Relationships between the organization and third-party service providers are commonly decentralized and are typically formed on an ad-hoc, as-needed basis. Individual departments outsource for a specific purpose with little participation or input from other elements of the organization. This siloed approach can lead to under-utilization of the service offering by other business units who might otherwise benefit. In the end, you end up effectively over-paying through lost opportunity costs. Worse, your ability to Govern the relationship, manage the Risk and enforce Compliance (GRC) is severely compromised.
This lack of an enterprise-wide focus highlights the need to develop internal organizational structures to both better leverage the potential hidden benefits of the third-party service across the enterprise and to properly manage risks present in any external relationship. Such structures would include formal procedures and risk assessment protocols applied at the contracting business unit and a corporate governance process to ensure those protocols are followed and enforced. Internal audits, performed by the chief risk officer would close any process gaps uncovered.
Parallel to the need to better manage risk in the third-party relationship, many companies tend to overly focus on the "spend," often automatically selecting the lowest-cost provider rather than that with the most favorable risk profile, control systems and the ability of the provider to help add value and drive business performance.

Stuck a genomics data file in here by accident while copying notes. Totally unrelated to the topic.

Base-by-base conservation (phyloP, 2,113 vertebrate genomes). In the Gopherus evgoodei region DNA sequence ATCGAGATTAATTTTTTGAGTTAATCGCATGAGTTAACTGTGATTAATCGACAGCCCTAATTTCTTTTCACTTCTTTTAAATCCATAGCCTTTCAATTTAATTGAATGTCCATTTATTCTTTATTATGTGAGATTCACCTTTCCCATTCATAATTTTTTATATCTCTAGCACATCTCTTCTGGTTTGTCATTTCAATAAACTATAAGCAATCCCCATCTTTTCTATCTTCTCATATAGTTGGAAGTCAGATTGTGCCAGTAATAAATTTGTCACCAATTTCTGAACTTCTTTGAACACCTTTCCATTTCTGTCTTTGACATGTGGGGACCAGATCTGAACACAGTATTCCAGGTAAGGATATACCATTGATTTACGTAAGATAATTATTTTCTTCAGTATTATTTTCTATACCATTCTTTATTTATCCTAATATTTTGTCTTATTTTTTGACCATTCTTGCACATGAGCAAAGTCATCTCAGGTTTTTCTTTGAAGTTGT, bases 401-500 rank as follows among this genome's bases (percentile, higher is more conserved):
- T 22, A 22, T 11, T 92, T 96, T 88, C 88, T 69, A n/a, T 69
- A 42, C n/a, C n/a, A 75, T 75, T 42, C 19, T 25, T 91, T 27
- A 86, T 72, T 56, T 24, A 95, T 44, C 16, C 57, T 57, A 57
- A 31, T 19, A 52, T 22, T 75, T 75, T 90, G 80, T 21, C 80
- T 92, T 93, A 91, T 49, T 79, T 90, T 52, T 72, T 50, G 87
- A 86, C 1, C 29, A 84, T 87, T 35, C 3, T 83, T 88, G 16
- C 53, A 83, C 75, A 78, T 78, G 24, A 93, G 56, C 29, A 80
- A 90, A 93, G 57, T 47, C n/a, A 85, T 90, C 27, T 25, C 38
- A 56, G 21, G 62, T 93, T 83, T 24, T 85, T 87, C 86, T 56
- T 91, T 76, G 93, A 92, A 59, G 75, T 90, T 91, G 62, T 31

[In our line of work we have repeatedly seen migration away from the provider who was the least costly because the relationship failed to meet the expectations of the contracting entity. It is a hard lesson to learn - an expensive waste of time and resources that leaves the organization exposed to preventable business risks. Alternatively, we see the contracting entity fail to realize other service features that do not impact on them directly but could be of benefit to other areas of the business. Sooner or later those departments come on board and derive value from the unused service resources, but not without more lost time and opportunity.]
As the example above illustrates, by moving the point of focus away from the micro toward a more holistic, enterprise-wide view, the third-party relationship can create value and address business objectives beyond the original, narrowly-defined purpose.
Moreover, viewing the third-party relationship in terms of the "greatest good" naturally forms an alignment of intra-company interests, fosters communication and drives the risk management discussion forward, ultimately defining requirements, enforcement and compliance. If GRC is the goal, as it should be, you just succeeded in pulling it all together.
In the end, managing with a wide-angle lens has multiple benefits. Take advantage of the opportunity presented by carefully reviewing the assumptions driving your next RFP. You may be surprised by the hidden value unlocked by asking the right questions to the right people internally before the RFP hits that third-party's inbox.